Sunday, 1 May 2011

Inspire me people...

As part of our imminent house move, I put all of my VMC TBRs in one place...I don't feel inspired to read any of them... Can anyone inspire me to take one from the stack?!


  1. Oh, YES! I really enjoyed Lady Audley's Secret, a wonderful gothic mystery that also looks at women's role in 1850s society. I also loved The House of Mirth, although it's not a light read by any stretch. Finally, I've heard really good things about The Story of an African Farm, and would love to hear what you think of it.

  2. Sorry, I can't help you as I haven't read any of them. The Song of the Lark and Lady Audley's Secret are both very near the top of my TBR pile too. I'd have thought the Miles Franklin and the D du Maurier would be up your street though? Are they not calling to you?

    You obviously don't need any more books at the moment but if you see The World my Wilderness by Rose Macaulay, I'd definitely recommend it. It's not too much like her better known pre-war novels and I absolutely loved it - it's a short, fairly easy read but plenty in it and it really kick-started my reading when I was feeling in the doldrums after a few duds.

    Good luck with the move, and I love seeing pictures of people's bookshelves so thanks for that.

  3. I would say go for some Nadine Gordimer, though maybe quite serious if you are in the middle of a house move. I'd probably go out and get something really frivolous
    good luck with the move
    much love

  4. I'd recommend the Delafield and the Franklin, or try something odd you don't know about yet ...

    Also: OOOH are those Pamela Brown re-issues on the right? Where did you get them from? Who publishes them?


  5. Edith Wharton!! House of Mirth is one of my all-time favorite books, though I agree with Laura, it is not a light read. If you want something a little lighter I'd strongly suggest Roman Fever. Since it's short stories you could read it in bits and pieces if you are pressed for time. Might be ideal if you're in the middle of moving.

    I also have Song of the Lark and Miss Marjoribanks on my TBR stack, so I'd love to hear what you think.

    And I know it's not a VMC but I spot a dove-grey Persephone! Greenery Street is a delightful light read, so I recommend that also. And of course it is about new houses so that might be appropriate.

  6. I've just been back to have a look and I think you started with Salem chapel which is the weakest of the Carlingford novels (in my opinion) I really enjoyed the perpetual curate and think you might like Miss Marjoriebanks. I read it a few years ago and loved it, long before I'd read any Trollope, it made me think of Austen's Emma. Not a lot happens and it doesn't much happen over ten years so it's not a fast read but it is enjoyable if you're in the right frame of mind. The Braddon's are good to especially Lady Audley's secret. Might I suggest that you start with 'Aurora Floyd' and then Oliphant and then back to Braddon. It should aclimatise you for all things victorian at least...
    Thank Heaven Fasting is also good but quite depressing.

  7. Surely you want to read the new Du Maurier stories? I haven't read that particular EM Delafield but if I were you I would go for that if I was in the uninspired sort of mood, she has a lightness of touch that is always so readable - all her books are so readable even the minor ones IMO. I ADORE 'The House of Mirth' - I found it to be a real page turner, one of those books where you want to shield your eyes from the bad decisions the heroine makes but compulsive. I also think Willa Cather always has something interesting to say although I haven't read taht particular one. HD's Her is a bizarre but fascinating read, interesting to read about upper class east coast girls at that time, her friendship with Ezra Pound, and then her descent into madness which is particularly well written and like poetry. I don't rate her other books but that one was good.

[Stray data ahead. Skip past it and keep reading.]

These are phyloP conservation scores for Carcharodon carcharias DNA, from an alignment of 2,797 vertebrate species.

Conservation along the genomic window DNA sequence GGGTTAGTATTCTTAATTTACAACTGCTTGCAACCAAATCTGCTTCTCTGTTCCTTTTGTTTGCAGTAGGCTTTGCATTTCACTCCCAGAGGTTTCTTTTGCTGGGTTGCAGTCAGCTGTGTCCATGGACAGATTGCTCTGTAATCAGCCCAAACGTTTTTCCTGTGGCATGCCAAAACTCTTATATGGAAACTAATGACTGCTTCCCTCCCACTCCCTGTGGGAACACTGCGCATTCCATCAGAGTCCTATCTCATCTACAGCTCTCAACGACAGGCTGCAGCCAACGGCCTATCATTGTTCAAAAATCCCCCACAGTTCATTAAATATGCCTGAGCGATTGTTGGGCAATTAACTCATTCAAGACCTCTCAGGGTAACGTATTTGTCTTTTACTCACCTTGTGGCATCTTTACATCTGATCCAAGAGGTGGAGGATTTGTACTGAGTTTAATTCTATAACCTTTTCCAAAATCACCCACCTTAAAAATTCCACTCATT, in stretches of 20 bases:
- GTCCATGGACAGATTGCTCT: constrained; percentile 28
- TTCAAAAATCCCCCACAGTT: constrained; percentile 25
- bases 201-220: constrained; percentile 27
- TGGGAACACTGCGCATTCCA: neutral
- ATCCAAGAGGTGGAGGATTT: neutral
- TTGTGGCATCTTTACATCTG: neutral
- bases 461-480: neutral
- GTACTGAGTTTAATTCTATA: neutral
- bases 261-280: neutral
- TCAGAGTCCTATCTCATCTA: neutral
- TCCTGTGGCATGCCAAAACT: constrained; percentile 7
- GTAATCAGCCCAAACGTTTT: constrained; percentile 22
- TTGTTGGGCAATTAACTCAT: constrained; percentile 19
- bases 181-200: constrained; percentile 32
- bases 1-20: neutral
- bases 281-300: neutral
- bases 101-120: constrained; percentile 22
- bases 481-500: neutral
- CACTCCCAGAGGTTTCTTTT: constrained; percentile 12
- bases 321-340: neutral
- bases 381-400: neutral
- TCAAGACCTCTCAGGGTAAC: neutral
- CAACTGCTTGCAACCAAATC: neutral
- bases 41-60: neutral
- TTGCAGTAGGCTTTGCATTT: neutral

Hope that helps, delurking for some moral support, you've done really well and I've enjoyed reading your journey so much.

  8. I echo Siân - Surely you want to read the new Du Maurier collection? Or the Collette? A Little Tea, A Little Chat sounds charming as well!! Dump the books on the bed, close your eyes, and pick one - I normally do that if/when I feel totally uninspired or confused.

  9. Absolutely 'Lantana Lane" by Eleanor Dark!! I loved this book. I have read a lot of the others, but, by far, my fave would be "Lantana Lane".

  10. The Song of the Lark. I went to a university without an arts faculy and so there was very little fiction in the library. I'd say less than fifty books. But there were a few Willa Cathers and this one I just fell in love with.

    But if the green books aren't calling I see you have Pamela Brown to hand who I fell in love with even earlier ...

  11. I'd go with Lady Audley Secret or Aurora Floyd. You want a page-turner if your having a book slump. Those ones are definitely riveting.

  12. I really enjoyed the Du Maurier short stories and the Cather so I would say those (I started reading the Du Maurier as soon as I received it!)

    I adore Colette's writing and The Other Woman is so short that you would finish it in no time.

    I've been wanting to find a copy of Her for the longest time; I read H.D. at uni. I'd also like a copy of Roman Fever after reading the title story in the PB.

  13. "Song of the Lark" - brilliant.
    "Story of an African Farm" - brilliant.
    "Lady Audley's Secret" - a plot so ludicrous it's wonderful.
    You know I'm also going to rave about "House of Mirth" but I know you don't like Edith.

  14. I'm reminded: Eva wrote about The Story of an African Farm recently and made it sound un-missable.